Lawyers for Maurice “Hank” Greenberg, former chairman and CEO of American International Group (AIG), argue in a court filing that the Federal Reserve Bank did not have unlimited powers when it moved to aid AIG in late 2008 and that some of its actions breached its duty to AIG shareholders.
The filing was in response to a filing by the Federal Reserve Bank of New York (FRBNY) in April, a lawsuit Greenberg, individually and as a shareholder of what was then an AIG subsidiary, Starr International, filed last November against the Fed.
The suit was filed in Federal District Court in Manhattan.
Greenberg has also filed suit in the Federal Court of Claims in Washington against the Treasury Department on similar grounds.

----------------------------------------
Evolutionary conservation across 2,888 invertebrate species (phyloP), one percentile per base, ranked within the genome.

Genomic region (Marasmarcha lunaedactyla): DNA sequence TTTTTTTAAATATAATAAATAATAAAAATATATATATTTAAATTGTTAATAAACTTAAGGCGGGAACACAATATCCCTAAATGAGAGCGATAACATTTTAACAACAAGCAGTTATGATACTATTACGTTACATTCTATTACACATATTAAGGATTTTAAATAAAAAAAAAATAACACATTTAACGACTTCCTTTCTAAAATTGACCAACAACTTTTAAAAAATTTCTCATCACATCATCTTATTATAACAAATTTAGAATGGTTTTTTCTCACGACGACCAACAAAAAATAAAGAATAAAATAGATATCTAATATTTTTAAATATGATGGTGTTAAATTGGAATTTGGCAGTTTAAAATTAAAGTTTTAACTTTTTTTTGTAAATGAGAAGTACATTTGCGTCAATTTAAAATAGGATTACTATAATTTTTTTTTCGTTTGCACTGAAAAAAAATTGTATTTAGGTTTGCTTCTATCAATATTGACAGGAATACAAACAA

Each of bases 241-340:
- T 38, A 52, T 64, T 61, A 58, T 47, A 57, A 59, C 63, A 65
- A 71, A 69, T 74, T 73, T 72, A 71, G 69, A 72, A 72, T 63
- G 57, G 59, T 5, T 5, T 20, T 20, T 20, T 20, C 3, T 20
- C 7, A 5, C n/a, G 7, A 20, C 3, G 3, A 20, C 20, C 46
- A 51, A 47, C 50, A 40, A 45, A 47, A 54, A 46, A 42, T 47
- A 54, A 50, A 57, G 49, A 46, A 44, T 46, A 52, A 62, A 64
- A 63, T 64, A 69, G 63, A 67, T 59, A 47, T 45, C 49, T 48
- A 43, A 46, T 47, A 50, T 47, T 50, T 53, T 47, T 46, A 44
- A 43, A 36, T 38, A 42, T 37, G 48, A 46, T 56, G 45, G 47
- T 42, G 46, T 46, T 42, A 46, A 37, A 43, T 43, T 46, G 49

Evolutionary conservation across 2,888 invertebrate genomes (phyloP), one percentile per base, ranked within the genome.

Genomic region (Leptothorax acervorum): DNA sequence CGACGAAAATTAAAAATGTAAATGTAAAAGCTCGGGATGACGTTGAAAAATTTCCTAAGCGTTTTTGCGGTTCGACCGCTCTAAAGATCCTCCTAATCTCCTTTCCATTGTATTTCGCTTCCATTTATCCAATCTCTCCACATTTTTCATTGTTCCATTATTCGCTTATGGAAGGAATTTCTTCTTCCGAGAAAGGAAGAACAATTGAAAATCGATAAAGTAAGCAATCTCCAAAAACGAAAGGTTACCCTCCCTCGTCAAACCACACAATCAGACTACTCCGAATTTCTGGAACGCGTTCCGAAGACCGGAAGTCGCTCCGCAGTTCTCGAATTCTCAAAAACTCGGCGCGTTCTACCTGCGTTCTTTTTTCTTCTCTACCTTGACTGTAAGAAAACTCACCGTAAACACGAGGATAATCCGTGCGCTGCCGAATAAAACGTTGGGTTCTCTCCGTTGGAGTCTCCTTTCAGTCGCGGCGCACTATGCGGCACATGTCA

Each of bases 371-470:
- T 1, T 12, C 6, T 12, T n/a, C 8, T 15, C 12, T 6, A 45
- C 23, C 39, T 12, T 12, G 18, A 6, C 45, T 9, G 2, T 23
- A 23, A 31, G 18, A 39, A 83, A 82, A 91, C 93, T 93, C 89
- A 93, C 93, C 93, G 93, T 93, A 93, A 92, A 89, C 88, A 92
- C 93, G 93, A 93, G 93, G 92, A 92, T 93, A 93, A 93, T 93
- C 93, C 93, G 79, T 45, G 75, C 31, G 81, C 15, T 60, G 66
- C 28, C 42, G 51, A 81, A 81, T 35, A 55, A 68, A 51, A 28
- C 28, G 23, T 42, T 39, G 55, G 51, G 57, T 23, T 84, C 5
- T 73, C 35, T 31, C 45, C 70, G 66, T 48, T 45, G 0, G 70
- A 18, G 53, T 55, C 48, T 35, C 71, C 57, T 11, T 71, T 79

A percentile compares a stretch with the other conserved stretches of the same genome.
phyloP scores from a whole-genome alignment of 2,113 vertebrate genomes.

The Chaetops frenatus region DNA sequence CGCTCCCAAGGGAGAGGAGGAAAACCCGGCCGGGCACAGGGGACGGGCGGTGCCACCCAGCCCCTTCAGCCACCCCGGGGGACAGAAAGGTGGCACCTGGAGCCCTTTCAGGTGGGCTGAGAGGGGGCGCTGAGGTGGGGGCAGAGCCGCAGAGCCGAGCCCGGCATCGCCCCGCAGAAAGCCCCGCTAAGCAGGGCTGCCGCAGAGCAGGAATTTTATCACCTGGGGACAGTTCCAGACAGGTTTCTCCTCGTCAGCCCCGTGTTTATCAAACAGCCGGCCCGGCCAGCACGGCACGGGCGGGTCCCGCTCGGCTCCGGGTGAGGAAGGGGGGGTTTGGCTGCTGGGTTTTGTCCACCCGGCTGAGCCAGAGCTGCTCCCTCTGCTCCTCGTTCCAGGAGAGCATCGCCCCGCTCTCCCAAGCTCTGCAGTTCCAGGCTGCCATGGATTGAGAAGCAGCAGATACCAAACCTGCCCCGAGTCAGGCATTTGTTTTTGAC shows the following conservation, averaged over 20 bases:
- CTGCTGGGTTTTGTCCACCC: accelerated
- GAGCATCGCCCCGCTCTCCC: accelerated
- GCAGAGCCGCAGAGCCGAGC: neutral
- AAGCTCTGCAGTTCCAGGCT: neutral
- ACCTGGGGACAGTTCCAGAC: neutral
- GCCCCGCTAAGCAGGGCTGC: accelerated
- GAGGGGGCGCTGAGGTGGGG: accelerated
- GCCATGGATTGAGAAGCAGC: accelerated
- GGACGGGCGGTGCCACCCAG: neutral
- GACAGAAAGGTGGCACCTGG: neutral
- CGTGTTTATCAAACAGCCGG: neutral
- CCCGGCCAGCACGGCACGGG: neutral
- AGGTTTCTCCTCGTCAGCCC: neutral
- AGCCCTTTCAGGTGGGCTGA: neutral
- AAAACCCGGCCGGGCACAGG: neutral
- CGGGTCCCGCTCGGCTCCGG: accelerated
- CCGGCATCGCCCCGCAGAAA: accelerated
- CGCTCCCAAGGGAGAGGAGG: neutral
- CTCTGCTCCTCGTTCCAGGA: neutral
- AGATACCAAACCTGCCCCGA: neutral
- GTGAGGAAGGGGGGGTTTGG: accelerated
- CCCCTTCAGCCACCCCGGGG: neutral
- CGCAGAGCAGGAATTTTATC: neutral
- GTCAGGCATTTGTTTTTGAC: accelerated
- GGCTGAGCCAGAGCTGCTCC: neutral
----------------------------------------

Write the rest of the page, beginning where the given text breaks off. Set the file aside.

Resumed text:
In the latest response, filed Friday, lawyers for Greenberg contend that the FRBNY is wrong in claiming that it has immunity from claims incurred in all of its actions regarding AIG.
“In sum, there is no basis for dismissing this case at this preliminary stage, and FRBNY’s motion should be denied,” the Greenberg response said.
The suit contends the FRBNY breached its fiduciary duty to AIG shareholders “when it caused AIG to take actions which helped third parties and furthered FRBNY’s goals unrelated to FRBNY’s core statutory purpose: lending.”
The answer by Greenberg’s lawyers says that the FRBNY is wrong in contending that because it lent and exercised control as part of a rescue operation, “it was freed of any duty whatsoever to the loan-receiving entity or its common stock shareholders.”
The answer by Greenberg lawyers says that the FRBNY contends that all fiduciary duties are preempted, and appears to contend that it is also subject to no constitutional constraints.